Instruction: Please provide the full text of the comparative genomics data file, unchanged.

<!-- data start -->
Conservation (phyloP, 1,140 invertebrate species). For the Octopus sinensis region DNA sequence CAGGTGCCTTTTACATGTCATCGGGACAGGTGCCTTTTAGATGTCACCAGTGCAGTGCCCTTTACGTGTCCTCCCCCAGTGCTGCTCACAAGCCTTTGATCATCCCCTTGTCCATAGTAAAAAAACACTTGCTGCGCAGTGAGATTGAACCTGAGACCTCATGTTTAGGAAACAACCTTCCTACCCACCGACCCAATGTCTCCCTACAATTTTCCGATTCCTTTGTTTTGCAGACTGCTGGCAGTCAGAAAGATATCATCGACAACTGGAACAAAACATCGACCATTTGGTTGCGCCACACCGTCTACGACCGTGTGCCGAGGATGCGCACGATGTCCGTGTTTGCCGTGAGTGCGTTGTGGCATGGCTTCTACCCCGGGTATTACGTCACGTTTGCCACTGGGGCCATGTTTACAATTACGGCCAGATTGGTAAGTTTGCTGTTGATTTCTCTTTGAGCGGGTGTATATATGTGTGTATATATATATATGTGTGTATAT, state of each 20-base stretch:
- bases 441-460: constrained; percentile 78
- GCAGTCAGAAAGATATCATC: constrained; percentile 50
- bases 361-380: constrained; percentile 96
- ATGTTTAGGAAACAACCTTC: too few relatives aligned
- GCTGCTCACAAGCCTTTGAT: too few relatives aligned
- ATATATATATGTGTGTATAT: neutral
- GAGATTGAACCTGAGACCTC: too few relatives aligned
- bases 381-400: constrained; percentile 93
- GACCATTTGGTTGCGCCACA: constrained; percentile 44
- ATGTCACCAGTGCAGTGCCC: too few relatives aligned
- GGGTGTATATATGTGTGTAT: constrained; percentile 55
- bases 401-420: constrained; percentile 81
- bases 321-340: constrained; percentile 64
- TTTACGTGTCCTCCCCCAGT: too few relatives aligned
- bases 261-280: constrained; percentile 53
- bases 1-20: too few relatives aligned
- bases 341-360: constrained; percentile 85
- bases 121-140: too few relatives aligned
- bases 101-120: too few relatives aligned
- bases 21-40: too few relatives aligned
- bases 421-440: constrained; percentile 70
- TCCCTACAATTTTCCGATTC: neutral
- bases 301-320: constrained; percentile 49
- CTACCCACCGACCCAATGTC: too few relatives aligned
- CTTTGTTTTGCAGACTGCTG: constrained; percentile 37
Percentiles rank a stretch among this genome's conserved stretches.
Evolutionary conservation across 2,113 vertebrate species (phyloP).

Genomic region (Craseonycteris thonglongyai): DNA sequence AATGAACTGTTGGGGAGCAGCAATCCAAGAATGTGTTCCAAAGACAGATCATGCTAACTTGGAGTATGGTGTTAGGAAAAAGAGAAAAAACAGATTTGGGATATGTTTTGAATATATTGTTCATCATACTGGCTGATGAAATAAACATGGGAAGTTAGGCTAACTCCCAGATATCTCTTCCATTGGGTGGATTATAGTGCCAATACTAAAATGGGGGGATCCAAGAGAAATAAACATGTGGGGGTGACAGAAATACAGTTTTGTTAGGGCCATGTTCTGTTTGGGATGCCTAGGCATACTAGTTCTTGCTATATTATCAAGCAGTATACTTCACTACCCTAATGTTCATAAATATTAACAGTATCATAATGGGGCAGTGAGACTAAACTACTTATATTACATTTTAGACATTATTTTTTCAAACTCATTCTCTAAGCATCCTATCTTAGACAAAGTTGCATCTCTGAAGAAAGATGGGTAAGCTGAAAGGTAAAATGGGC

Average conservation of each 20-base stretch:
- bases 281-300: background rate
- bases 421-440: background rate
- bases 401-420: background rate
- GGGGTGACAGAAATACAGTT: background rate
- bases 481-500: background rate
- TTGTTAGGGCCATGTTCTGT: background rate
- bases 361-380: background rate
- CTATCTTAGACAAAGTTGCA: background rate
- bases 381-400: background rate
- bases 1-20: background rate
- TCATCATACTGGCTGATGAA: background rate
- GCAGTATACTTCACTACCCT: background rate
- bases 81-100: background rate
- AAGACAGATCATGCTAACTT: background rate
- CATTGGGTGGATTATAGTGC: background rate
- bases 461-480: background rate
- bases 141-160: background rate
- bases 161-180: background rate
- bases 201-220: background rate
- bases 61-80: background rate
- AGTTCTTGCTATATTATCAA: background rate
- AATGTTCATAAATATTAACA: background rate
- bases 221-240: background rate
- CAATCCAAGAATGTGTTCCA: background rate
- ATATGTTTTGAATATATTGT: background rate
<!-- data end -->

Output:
Conservation (phyloP, 1,140 invertebrate species). For the Octopus sinensis region DNA sequence CAGGTGCCTTTTACATGTCATCGGGACAGGTGCCTTTTAGATGTCACCAGTGCAGTGCCCTTTACGTGTCCTCCCCCAGTGCTGCTCACAAGCCTTTGATCATCCCCTTGTCCATAGTAAAAAAACACTTGCTGCGCAGTGAGATTGAACCTGAGACCTCATGTTTAGGAAACAACCTTCCTACCCACCGACCCAATGTCTCCCTACAATTTTCCGATTCCTTTGTTTTGCAGACTGCTGGCAGTCAGAAAGATATCATCGACAACTGGAACAAAACATCGACCATTTGGTTGCGCCACACCGTCTACGACCGTGTGCCGAGGATGCGCACGATGTCCGTGTTTGCCGTGAGTGCGTTGTGGCATGGCTTCTACCCCGGGTATTACGTCACGTTTGCCACTGGGGCCATGTTTACAATTACGGCCAGATTGGTAAGTTTGCTGTTGATTTCTCTTTGAGCGGGTGTATATATGTGTGTATATATATATATGTGTGTATAT, state of each 20-base stretch:
- bases 441-460: constrained; percentile 78
- GCAGTCAGAAAGATATCATC: constrained; percentile 50
- bases 361-380: constrained; percentile 96
- ATGTTTAGGAAACAACCTTC: too few relatives aligned
- GCTGCTCACAAGCCTTTGAT: too few relatives aligned
- ATATATATATGTGTGTATAT: neutral
- GAGATTGAACCTGAGACCTC: too few relatives aligned
- bases 381-400: constrained; percentile 93
- GACCATTTGGTTGCGCCACA: constrained; percentile 44
- ATGTCACCAGTGCAGTGCCC: too few relatives aligned
- GGGTGTATATATGTGTGTAT: constrained; percentile 55
- bases 401-420: constrained; percentile 81
- bases 321-340: constrained; percentile 64
- TTTACGTGTCCTCCCCCAGT: too few relatives aligned
- bases 261-280: constrained; percentile 53
- bases 1-20: too few relatives aligned
- bases 341-360: constrained; percentile 85
- bases 121-140: too few relatives aligned
- bases 101-120: too few relatives aligned
- bases 21-40: too few relatives aligned
- bases 421-440: constrained; percentile 70
- TCCCTACAATTTTCCGATTC: neutral
- bases 301-320: constrained; percentile 49
- CTACCCACCGACCCAATGTC: too few relatives aligned
- CTTTGTTTTGCAGACTGCTG: constrained; percentile 37
Percentiles rank a stretch among this genome's conserved stretches.
Evolutionary conservation across 2,113 vertebrate species (phyloP).

Genomic region (Craseonycteris thonglongyai): DNA sequence AATGAACTGTTGGGGAGCAGCAATCCAAGAATGTGTTCCAAAGACAGATCATGCTAACTTGGAGTATGGTGTTAGGAAAAAGAGAAAAAACAGATTTGGGATATGTTTTGAATATATTGTTCATCATACTGGCTGATGAAATAAACATGGGAAGTTAGGCTAACTCCCAGATATCTCTTCCATTGGGTGGATTATAGTGCCAATACTAAAATGGGGGGATCCAAGAGAAATAAACATGTGGGGGTGACAGAAATACAGTTTTGTTAGGGCCATGTTCTGTTTGGGATGCCTAGGCATACTAGTTCTTGCTATATTATCAAGCAGTATACTTCACTACCCTAATGTTCATAAATATTAACAGTATCATAATGGGGCAGTGAGACTAAACTACTTATATTACATTTTAGACATTATTTTTTCAAACTCATTCTCTAAGCATCCTATCTTAGACAAAGTTGCATCTCTGAAGAAAGATGGGTAAGCTGAAAGGTAAAATGGGC

Average conservation of each 20-base stretch:
- bases 281-300: background rate
- bases 421-440: background rate
- bases 401-420: background rate
- GGGGTGACAGAAATACAGTT: background rate
- bases 481-500: background rate
- TTGTTAGGGCCATGTTCTGT: background rate
- bases 361-380: background rate
- CTATCTTAGACAAAGTTGCA: background rate
- bases 381-400: background rate
- bases 1-20: background rate
- TCATCATACTGGCTGATGAA: background rate
- GCAGTATACTTCACTACCCT: background rate
- bases 81-100: background rate
- AAGACAGATCATGCTAACTT: background rate
- CATTGGGTGGATTATAGTGC: background rate
- bases 461-480: background rate
- bases 141-160: background rate
- bases 161-180: background rate
- bases 201-220: background rate
- bases 61-80: background rate
- AGTTCTTGCTATATTATCAA: background rate
- AATGTTCATAAATATTAACA: background rate
- bases 221-240: background rate
- CAATCCAAGAATGTGTTCCA: background rate
- ATATGTTTTGAATATATTGT: background rate